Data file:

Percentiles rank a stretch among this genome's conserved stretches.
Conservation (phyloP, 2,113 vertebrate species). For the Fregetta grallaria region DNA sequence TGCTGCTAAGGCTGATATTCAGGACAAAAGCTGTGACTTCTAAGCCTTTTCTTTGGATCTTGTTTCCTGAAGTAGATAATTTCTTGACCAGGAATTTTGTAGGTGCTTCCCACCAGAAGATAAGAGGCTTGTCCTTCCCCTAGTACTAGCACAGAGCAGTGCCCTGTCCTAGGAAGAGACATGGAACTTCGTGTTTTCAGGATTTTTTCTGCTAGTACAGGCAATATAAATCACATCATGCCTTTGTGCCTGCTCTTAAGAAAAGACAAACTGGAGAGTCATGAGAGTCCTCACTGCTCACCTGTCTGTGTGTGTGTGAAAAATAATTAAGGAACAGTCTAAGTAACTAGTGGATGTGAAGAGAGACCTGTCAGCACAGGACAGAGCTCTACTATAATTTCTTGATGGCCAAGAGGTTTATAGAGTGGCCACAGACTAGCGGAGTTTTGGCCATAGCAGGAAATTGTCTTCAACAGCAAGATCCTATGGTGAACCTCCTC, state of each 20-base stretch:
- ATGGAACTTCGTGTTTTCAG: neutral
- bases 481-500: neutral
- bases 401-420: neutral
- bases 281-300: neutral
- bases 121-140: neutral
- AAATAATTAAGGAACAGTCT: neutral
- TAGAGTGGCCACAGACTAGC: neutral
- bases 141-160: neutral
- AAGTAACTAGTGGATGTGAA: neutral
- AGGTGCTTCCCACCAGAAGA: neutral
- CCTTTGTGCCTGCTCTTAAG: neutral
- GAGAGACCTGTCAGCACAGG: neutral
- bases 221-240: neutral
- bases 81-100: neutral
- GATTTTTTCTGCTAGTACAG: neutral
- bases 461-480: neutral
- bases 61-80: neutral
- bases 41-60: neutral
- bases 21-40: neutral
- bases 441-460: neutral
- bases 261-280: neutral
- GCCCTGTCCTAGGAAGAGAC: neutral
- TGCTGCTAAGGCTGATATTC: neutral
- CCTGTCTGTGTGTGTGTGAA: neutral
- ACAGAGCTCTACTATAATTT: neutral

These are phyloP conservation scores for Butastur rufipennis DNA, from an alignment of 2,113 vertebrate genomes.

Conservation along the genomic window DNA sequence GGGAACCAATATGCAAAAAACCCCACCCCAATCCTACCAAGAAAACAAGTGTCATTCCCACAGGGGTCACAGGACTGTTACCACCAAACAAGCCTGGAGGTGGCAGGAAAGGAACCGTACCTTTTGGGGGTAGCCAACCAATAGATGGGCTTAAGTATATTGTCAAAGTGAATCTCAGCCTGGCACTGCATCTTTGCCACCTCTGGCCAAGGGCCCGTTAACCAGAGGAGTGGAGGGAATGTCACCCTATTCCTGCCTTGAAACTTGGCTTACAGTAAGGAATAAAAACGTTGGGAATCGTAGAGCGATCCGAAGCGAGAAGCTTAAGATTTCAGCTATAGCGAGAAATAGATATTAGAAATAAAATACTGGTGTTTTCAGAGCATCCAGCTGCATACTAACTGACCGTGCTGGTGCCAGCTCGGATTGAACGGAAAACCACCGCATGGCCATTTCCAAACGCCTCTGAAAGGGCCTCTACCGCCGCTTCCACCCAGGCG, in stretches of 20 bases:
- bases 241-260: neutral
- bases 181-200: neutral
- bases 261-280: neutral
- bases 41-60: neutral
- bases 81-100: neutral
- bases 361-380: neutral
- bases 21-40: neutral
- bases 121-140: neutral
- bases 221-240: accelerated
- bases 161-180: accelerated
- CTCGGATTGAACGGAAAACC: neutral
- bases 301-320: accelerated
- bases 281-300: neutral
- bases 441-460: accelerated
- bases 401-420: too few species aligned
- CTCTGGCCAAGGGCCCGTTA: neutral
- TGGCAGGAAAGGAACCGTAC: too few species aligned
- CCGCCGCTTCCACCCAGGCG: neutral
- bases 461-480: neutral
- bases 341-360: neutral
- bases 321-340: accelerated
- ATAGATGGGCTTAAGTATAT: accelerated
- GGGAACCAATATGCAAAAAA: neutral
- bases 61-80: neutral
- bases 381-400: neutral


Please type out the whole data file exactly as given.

Percentiles rank a stretch among this genome's conserved stretches.
Conservation (phyloP, 2,113 vertebrate species). For the Fregetta grallaria region DNA sequence TGCTGCTAAGGCTGATATTCAGGACAAAAGCTGTGACTTCTAAGCCTTTTCTTTGGATCTTGTTTCCTGAAGTAGATAATTTCTTGACCAGGAATTTTGTAGGTGCTTCCCACCAGAAGATAAGAGGCTTGTCCTTCCCCTAGTACTAGCACAGAGCAGTGCCCTGTCCTAGGAAGAGACATGGAACTTCGTGTTTTCAGGATTTTTTCTGCTAGTACAGGCAATATAAATCACATCATGCCTTTGTGCCTGCTCTTAAGAAAAGACAAACTGGAGAGTCATGAGAGTCCTCACTGCTCACCTGTCTGTGTGTGTGTGAAAAATAATTAAGGAACAGTCTAAGTAACTAGTGGATGTGAAGAGAGACCTGTCAGCACAGGACAGAGCTCTACTATAATTTCTTGATGGCCAAGAGGTTTATAGAGTGGCCACAGACTAGCGGAGTTTTGGCCATAGCAGGAAATTGTCTTCAACAGCAAGATCCTATGGTGAACCTCCTC, state of each 20-base stretch:
- ATGGAACTTCGTGTTTTCAG: neutral
- bases 481-500: neutral
- bases 401-420: neutral
- bases 281-300: neutral
- bases 121-140: neutral
- AAATAATTAAGGAACAGTCT: neutral
- TAGAGTGGCCACAGACTAGC: neutral
- bases 141-160: neutral
- AAGTAACTAGTGGATGTGAA: neutral
- AGGTGCTTCCCACCAGAAGA: neutral
- CCTTTGTGCCTGCTCTTAAG: neutral
- GAGAGACCTGTCAGCACAGG: neutral
- bases 221-240: neutral
- bases 81-100: neutral
- GATTTTTTCTGCTAGTACAG: neutral
- bases 461-480: neutral
- bases 61-80: neutral
- bases 41-60: neutral
- bases 21-40: neutral
- bases 441-460: neutral
- bases 261-280: neutral
- GCCCTGTCCTAGGAAGAGAC: neutral
- TGCTGCTAAGGCTGATATTC: neutral
- CCTGTCTGTGTGTGTGTGAA: neutral
- ACAGAGCTCTACTATAATTT: neutral

These are phyloP conservation scores for Butastur rufipennis DNA, from an alignment of 2,113 vertebrate genomes.

Conservation along the genomic window DNA sequence GGGAACCAATATGCAAAAAACCCCACCCCAATCCTACCAAGAAAACAAGTGTCATTCCCACAGGGGTCACAGGACTGTTACCACCAAACAAGCCTGGAGGTGGCAGGAAAGGAACCGTACCTTTTGGGGGTAGCCAACCAATAGATGGGCTTAAGTATATTGTCAAAGTGAATCTCAGCCTGGCACTGCATCTTTGCCACCTCTGGCCAAGGGCCCGTTAACCAGAGGAGTGGAGGGAATGTCACCCTATTCCTGCCTTGAAACTTGGCTTACAGTAAGGAATAAAAACGTTGGGAATCGTAGAGCGATCCGAAGCGAGAAGCTTAAGATTTCAGCTATAGCGAGAAATAGATATTAGAAATAAAATACTGGTGTTTTCAGAGCATCCAGCTGCATACTAACTGACCGTGCTGGTGCCAGCTCGGATTGAACGGAAAACCACCGCATGGCCATTTCCAAACGCCTCTGAAAGGGCCTCTACCGCCGCTTCCACCCAGGCG, in stretches of 20 bases:
- bases 241-260: neutral
- bases 181-200: neutral
- bases 261-280: neutral
- bases 41-60: neutral
- bases 81-100: neutral
- bases 361-380: neutral
- bases 21-40: neutral
- bases 121-140: neutral
- bases 221-240: accelerated
- bases 161-180: accelerated
- CTCGGATTGAACGGAAAACC: neutral
- bases 301-320: accelerated
- bases 281-300: neutral
- bases 441-460: accelerated
- bases 401-420: too few species aligned
- CTCTGGCCAAGGGCCCGTTA: neutral
- TGGCAGGAAAGGAACCGTAC: too few species aligned
- CCGCCGCTTCCACCCAGGCG: neutral
- bases 461-480: neutral
- bases 341-360: neutral
- bases 321-340: accelerated
- ATAGATGGGCTTAAGTATAT: accelerated
- GGGAACCAATATGCAAAAAA: neutral
- bases 61-80: neutral
- bases 381-400: neutral